Teaching Phonemic Awareness . in the early grades. What is Phonemic Awareness?. What is Phonics?. What is Phonological Awareness?. What is Phonemic Awareness?.
in the early grades
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Phonemic awareness is a subcategory of Phonological Awareness.
The focus of phonological awareness is much broader than that of phonemic awareness. It includes identifying and manipulating larger parts of spoken language, such as words, syllables, and onsets and rimes--as well as phonemes. It also encompasses awareness of other aspects of sound, such as rhyming, alliteration, and intonation.
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(1) Engage children in activities that direct their attention to the sounds in words, such as rhyming and alliteration games.
(2) Teach students to segment and blend.
(3) Combine training in segmentation and blending with instruction in letter-sound relationships.
Phonemic Awareness: An Important Early Step in Learning To Read. ERIC Digest.
(4) Teach segmentation and blending as complementary processes.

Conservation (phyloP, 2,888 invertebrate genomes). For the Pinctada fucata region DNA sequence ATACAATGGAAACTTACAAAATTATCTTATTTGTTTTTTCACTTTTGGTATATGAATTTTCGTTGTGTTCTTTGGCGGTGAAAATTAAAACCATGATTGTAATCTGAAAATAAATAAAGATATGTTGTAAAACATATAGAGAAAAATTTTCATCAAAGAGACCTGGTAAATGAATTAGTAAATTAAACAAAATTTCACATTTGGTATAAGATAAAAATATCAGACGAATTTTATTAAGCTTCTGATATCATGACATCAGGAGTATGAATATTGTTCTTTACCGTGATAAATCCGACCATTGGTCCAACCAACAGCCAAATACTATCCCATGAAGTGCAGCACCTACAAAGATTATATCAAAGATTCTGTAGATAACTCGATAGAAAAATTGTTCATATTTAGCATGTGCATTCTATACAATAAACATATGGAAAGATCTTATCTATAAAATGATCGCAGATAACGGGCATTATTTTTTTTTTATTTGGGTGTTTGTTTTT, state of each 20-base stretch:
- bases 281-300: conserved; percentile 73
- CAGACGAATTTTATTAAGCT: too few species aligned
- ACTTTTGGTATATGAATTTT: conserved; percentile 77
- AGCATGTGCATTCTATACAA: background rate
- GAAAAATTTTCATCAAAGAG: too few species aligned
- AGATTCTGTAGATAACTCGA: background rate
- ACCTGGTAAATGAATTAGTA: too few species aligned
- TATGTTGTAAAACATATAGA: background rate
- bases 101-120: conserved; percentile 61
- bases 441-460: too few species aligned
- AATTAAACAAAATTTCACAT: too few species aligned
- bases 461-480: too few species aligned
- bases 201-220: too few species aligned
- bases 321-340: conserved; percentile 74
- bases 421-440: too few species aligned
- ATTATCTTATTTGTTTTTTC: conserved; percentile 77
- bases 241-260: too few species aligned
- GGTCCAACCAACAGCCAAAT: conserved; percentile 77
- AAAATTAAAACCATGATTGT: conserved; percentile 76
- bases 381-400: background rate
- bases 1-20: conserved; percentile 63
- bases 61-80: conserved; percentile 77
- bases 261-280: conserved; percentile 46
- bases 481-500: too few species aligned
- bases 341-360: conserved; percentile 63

(5) Systematically sequence examples when teaching segmentation and blending.
(6) Teach for transfer to novel tasks and contexts.
(a) Keep a sense of playfulness and fun, avoid drill and rote memorization.
(b) Use group settings that encourage interaction among children.
(c) Encourage children's curiosity about language and their experimentation with it.
(d) Allow for and be prepared for individual differences.
(e) Make sure the tone of the activity is not evaluative but rather fun and informal.
Spending a few minutes daily engaging preschool, kindergarten, and first-grade [and older] children in oral activities that emphasize the sounds of language may go a long way in helping them become successful readers and learners.
Greater Phonological Awareness